In entering summary judgment in appellees' favor the court gave no reasons for its action. The court was not required to make findings of fact.[12] We know that the court must have adopted appellees' argument as to the limitation of action, because it ruled in appellee Fulton's favor and this was the only point raised by Fulton in his motion for summary judgment. We do not know, however, whether or not the court adopted Pfeifer's separate argument as to the non-liability of a disclosed agent acting within the scope of his authority. In the absence of such knowledge, and with no way of ascertaining this fact with certainty, we must indulge in presumptions. We may presume either that the court did or did not rule in Pfeifer's favor on his separate point of law. It is more logical to presume that the court did this, than it did not, because of the fact that the court ruled in Pfeifer's favor stating in its order that "the summary judgment of the defendant Robert Pfeifer * * * is hereby granted * * *." Thus, we hold in such a situation that when the court grants a summary judgment in a party's favor without stating its reasons it will be presumed that there has been in effect a decision by the court in favor of such party on all points of law he has raised in support of his motion for summary judgment.[13]

Such a presumption appears to have been indulged in by appellant, because he has asserted in his statement of points on appeal that in ruling in Pfeifer's favor on the separate point of law raised by him the court was in error.[14] But we shall not decide that point on this appeal. The reason is that appellant has failed to even mention the point in his briefs, and therefore is presumed to have abandoned it.[15] It is for this reason that Pfeifer has moved to dismiss the appeal as to him. This motion is well taken.

As to appellee Pfeifer the appeal is dismissed.[16] As to appellee Fulton Insurance Company the summary judgment is set aside and the case remanded for further proceedings consistent with the views expressed in this opinion.

NOTES

[1] The insurance policies involved contain the following provision:

This company shall not be liable for loss:

(C) As respects perils * * * caused by, resulting from, contributed to or aggravated by any earth movement, including but not limited to earthquake, landslide, mud flow, earth sinking, rising or shifting; unless loss by fire or explosion ensues, then this company shall then be liable only for such ensuing loss. (exhibits accompanying Pfeifer deposition)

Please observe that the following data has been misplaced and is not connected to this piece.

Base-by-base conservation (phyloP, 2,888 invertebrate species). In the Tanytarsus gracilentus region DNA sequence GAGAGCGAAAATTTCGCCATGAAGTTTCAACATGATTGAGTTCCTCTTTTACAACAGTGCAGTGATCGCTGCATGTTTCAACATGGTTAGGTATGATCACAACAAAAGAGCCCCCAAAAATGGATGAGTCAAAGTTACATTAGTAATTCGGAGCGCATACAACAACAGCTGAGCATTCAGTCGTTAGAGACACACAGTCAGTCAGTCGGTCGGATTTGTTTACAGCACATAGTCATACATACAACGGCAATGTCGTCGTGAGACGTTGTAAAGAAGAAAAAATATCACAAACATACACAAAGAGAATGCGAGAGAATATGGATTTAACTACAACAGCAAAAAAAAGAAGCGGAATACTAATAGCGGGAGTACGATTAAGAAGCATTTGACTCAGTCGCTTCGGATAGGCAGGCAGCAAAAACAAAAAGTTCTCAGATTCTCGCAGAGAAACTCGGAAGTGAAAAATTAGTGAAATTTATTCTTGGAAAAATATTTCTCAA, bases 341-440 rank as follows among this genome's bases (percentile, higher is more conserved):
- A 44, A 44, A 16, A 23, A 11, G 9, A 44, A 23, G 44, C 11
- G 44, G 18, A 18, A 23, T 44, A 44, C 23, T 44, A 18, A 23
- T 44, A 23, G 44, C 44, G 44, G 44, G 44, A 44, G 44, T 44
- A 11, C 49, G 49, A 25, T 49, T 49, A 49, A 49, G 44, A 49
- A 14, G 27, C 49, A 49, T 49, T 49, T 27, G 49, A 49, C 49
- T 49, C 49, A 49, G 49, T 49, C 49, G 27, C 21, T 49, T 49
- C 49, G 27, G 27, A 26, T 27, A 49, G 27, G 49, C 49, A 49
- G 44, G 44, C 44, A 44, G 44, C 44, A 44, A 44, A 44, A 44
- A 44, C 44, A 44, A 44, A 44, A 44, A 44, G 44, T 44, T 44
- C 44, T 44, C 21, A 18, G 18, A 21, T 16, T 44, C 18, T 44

[2] The insurance from Fulton Insurance Company was obtained through an insurance agent, appellee Robert Pfeifer, doing business as Pfeifer Insurance.

[3] Hully v. Aluminum Co. of America, 143 F. Supp. 508, 513 (S.D.Iowa 1956), aff'd, Columbia Cas. Co. v. Eichleay Corp., 245 F.2d 1 (8th Cir.1957).

[4] Bankers Trust Co. v. Pacific Employers Ins. Co., 282 F.2d 106, 112 (9th Cir.1960).

[5] AS 09.10.070 provides:

No person may bring an action (1) * * * for any injury to the * * * rights of another not arising on contract and not specifically provided otherwise * * * unless commenced within two years.

[6] AS 09.10.050 provides:

No person may bring an action (1) upon a contract or liability, express or implied * * * unless commenced within six years.

[7] See Pepsi-Cola Bottling Co. v. Superior Burner Serv. Co., 427 P.2d 833, 841 (Alaska 1967).

[8] Howarth v. Pfeifer, 443 P.2d 39 (Alaska 1968).

[9] Restatement of Torts § 899, comment c at 525 (1939).

[10] Chrischilles v. Griswold, Iowa, 150 N.W.2d 94, 99 (1967); Walker v. Pacific Indem. Co., 183 Cal. App. 2d 513, 6 Cal. Rptr. 924, 925-926 (1960); Price v. Holmes, 198 Kan. 100, 422 P.2d 976, 980-981 (1967); Rosenau v. City of New Brunswick, 51 N.J. 130, 238 A.2d 169, 172-173 (1968); Atkins v. Crosland, 417 S.W.2d 150, 153 (Tex. 1967); Fort Myers Seafood Packers, Inc. v. Steptoe & Johnson, 127 U.S.App.D.C. 93, 381 F.2d 261, 262 (1967), cert. denied, 390 U.S. 946, 88 S. Ct. 1033, 19 L. Ed. 2d 1135.

[11] Restatement of Torts § 899, comment c at 526 (1939).

[12] Palzer v. Serv-U-Meat Co., 419 P.2d 201, 205 (Alaska 1966).

[13] Compare Ransom v. Haner, 362 P.2d 282, 285 (Alaska 1961).

[14] Appellant's sixth statement of points on appeal states:

The Court erred in basing the granting of the motion for summary judgment of defendant-appellee, ROBERT PFEIFER, upon any determination that such defendant-appellee was not the proper party defendant to the action which is the subject of this appeal. (R. 225)

[15] McIntyre v. State, 379 P.2d 615, 617-618, 8 A.L.R.3d 1231 (Alaska 1963).

[16] Dismissal of the appeal as to Pfeifer means that as to him the lower court's summary judgment remains in force.